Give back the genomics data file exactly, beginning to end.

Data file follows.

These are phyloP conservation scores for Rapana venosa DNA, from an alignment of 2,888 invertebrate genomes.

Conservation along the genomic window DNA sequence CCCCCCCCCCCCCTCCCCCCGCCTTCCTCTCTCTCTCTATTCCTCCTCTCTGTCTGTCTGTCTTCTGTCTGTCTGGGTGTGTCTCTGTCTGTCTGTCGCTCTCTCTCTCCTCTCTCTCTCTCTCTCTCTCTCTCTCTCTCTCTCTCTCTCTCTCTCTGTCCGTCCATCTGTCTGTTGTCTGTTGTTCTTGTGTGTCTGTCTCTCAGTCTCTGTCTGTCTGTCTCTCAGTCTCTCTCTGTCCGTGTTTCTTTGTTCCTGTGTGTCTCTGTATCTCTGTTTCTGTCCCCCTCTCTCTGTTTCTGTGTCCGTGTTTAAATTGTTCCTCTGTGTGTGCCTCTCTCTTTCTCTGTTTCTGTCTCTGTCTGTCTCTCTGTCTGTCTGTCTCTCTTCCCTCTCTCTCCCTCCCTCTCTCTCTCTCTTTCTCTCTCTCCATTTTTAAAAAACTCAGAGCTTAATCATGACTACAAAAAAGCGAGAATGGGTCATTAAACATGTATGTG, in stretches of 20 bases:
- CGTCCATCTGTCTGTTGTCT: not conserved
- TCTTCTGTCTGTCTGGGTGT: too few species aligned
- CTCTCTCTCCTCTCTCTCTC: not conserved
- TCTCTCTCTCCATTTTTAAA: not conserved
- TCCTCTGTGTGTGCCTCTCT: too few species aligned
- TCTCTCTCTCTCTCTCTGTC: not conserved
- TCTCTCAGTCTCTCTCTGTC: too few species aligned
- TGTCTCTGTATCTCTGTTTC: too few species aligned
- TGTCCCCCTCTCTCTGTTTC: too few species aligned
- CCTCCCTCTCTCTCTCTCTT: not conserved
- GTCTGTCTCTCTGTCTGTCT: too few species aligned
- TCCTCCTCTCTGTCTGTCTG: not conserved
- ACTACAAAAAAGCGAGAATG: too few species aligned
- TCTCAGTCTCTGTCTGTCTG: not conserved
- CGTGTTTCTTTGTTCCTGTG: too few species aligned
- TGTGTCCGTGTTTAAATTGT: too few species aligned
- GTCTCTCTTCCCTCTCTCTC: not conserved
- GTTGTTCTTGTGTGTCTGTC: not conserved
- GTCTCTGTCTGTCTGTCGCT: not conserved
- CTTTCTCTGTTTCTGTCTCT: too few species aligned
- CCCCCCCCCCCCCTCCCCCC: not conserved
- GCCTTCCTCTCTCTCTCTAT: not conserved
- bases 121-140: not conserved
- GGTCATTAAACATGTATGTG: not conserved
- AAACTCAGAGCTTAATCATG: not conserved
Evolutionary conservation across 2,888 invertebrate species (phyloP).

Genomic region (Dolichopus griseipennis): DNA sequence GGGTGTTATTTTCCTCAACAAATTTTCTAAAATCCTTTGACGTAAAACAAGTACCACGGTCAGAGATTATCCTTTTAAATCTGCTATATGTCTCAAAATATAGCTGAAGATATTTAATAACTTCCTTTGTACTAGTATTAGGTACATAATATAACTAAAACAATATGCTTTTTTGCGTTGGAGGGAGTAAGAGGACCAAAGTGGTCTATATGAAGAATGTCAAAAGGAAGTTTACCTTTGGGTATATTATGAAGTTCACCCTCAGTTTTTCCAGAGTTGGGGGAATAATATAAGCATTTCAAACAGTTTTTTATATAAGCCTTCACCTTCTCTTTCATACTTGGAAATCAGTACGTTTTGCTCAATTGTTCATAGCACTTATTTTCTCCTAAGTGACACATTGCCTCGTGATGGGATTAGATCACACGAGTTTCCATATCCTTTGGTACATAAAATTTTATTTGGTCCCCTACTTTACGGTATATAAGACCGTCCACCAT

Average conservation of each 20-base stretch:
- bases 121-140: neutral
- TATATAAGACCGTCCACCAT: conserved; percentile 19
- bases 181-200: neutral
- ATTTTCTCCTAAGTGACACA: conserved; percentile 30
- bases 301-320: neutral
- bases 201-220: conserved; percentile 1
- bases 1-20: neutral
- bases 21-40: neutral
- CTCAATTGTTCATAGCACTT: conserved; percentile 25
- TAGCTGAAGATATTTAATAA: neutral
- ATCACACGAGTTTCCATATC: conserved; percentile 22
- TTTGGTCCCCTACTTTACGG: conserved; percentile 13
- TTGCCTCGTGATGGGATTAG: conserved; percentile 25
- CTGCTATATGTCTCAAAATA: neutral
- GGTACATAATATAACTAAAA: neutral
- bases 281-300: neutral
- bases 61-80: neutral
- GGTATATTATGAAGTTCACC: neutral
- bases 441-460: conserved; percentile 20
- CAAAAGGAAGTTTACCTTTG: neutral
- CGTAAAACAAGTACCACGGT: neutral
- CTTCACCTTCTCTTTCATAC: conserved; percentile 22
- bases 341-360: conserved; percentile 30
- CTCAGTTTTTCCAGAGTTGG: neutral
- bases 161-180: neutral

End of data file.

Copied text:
These are phyloP conservation scores for Rapana venosa DNA, from an alignment of 2,888 invertebrate genomes.

Conservation along the genomic window DNA sequence CCCCCCCCCCCCCTCCCCCCGCCTTCCTCTCTCTCTCTATTCCTCCTCTCTGTCTGTCTGTCTTCTGTCTGTCTGGGTGTGTCTCTGTCTGTCTGTCGCTCTCTCTCTCCTCTCTCTCTCTCTCTCTCTCTCTCTCTCTCTCTCTCTCTCTCTCTCTGTCCGTCCATCTGTCTGTTGTCTGTTGTTCTTGTGTGTCTGTCTCTCAGTCTCTGTCTGTCTGTCTCTCAGTCTCTCTCTGTCCGTGTTTCTTTGTTCCTGTGTGTCTCTGTATCTCTGTTTCTGTCCCCCTCTCTCTGTTTCTGTGTCCGTGTTTAAATTGTTCCTCTGTGTGTGCCTCTCTCTTTCTCTGTTTCTGTCTCTGTCTGTCTCTCTGTCTGTCTGTCTCTCTTCCCTCTCTCTCCCTCCCTCTCTCTCTCTCTTTCTCTCTCTCCATTTTTAAAAAACTCAGAGCTTAATCATGACTACAAAAAAGCGAGAATGGGTCATTAAACATGTATGTG, in stretches of 20 bases:
- CGTCCATCTGTCTGTTGTCT: not conserved
- TCTTCTGTCTGTCTGGGTGT: too few species aligned
- CTCTCTCTCCTCTCTCTCTC: not conserved
- TCTCTCTCTCCATTTTTAAA: not conserved
- TCCTCTGTGTGTGCCTCTCT: too few species aligned
- TCTCTCTCTCTCTCTCTGTC: not conserved
- TCTCTCAGTCTCTCTCTGTC: too few species aligned
- TGTCTCTGTATCTCTGTTTC: too few species aligned
- TGTCCCCCTCTCTCTGTTTC: too few species aligned
- CCTCCCTCTCTCTCTCTCTT: not conserved
- GTCTGTCTCTCTGTCTGTCT: too few species aligned
- TCCTCCTCTCTGTCTGTCTG: not conserved
- ACTACAAAAAAGCGAGAATG: too few species aligned
- TCTCAGTCTCTGTCTGTCTG: not conserved
- CGTGTTTCTTTGTTCCTGTG: too few species aligned
- TGTGTCCGTGTTTAAATTGT: too few species aligned
- GTCTCTCTTCCCTCTCTCTC: not conserved
- GTTGTTCTTGTGTGTCTGTC: not conserved
- GTCTCTGTCTGTCTGTCGCT: not conserved
- CTTTCTCTGTTTCTGTCTCT: too few species aligned
- CCCCCCCCCCCCCTCCCCCC: not conserved
- GCCTTCCTCTCTCTCTCTAT: not conserved
- bases 121-140: not conserved
- GGTCATTAAACATGTATGTG: not conserved
- AAACTCAGAGCTTAATCATG: not conserved
Evolutionary conservation across 2,888 invertebrate species (phyloP).

Genomic region (Dolichopus griseipennis): DNA sequence GGGTGTTATTTTCCTCAACAAATTTTCTAAAATCCTTTGACGTAAAACAAGTACCACGGTCAGAGATTATCCTTTTAAATCTGCTATATGTCTCAAAATATAGCTGAAGATATTTAATAACTTCCTTTGTACTAGTATTAGGTACATAATATAACTAAAACAATATGCTTTTTTGCGTTGGAGGGAGTAAGAGGACCAAAGTGGTCTATATGAAGAATGTCAAAAGGAAGTTTACCTTTGGGTATATTATGAAGTTCACCCTCAGTTTTTCCAGAGTTGGGGGAATAATATAAGCATTTCAAACAGTTTTTTATATAAGCCTTCACCTTCTCTTTCATACTTGGAAATCAGTACGTTTTGCTCAATTGTTCATAGCACTTATTTTCTCCTAAGTGACACATTGCCTCGTGATGGGATTAGATCACACGAGTTTCCATATCCTTTGGTACATAAAATTTTATTTGGTCCCCTACTTTACGGTATATAAGACCGTCCACCAT

Average conservation of each 20-base stretch:
- bases 121-140: neutral
- TATATAAGACCGTCCACCAT: conserved; percentile 19
- bases 181-200: neutral
- ATTTTCTCCTAAGTGACACA: conserved; percentile 30
- bases 301-320: neutral
- bases 201-220: conserved; percentile 1
- bases 1-20: neutral
- bases 21-40: neutral
- CTCAATTGTTCATAGCACTT: conserved; percentile 25
- TAGCTGAAGATATTTAATAA: neutral
- ATCACACGAGTTTCCATATC: conserved; percentile 22
- TTTGGTCCCCTACTTTACGG: conserved; percentile 13
- TTGCCTCGTGATGGGATTAG: conserved; percentile 25
- CTGCTATATGTCTCAAAATA: neutral
- GGTACATAATATAACTAAAA: neutral
- bases 281-300: neutral
- bases 61-80: neutral
- GGTATATTATGAAGTTCACC: neutral
- bases 441-460: conserved; percentile 20
- CAAAAGGAAGTTTACCTTTG: neutral
- CGTAAAACAAGTACCACGGT: neutral
- CTTCACCTTCTCTTTCATAC: conserved; percentile 22
- bases 341-360: conserved; percentile 30
- CTCAGTTTTTCCAGAGTTGG: neutral
- bases 161-180: neutral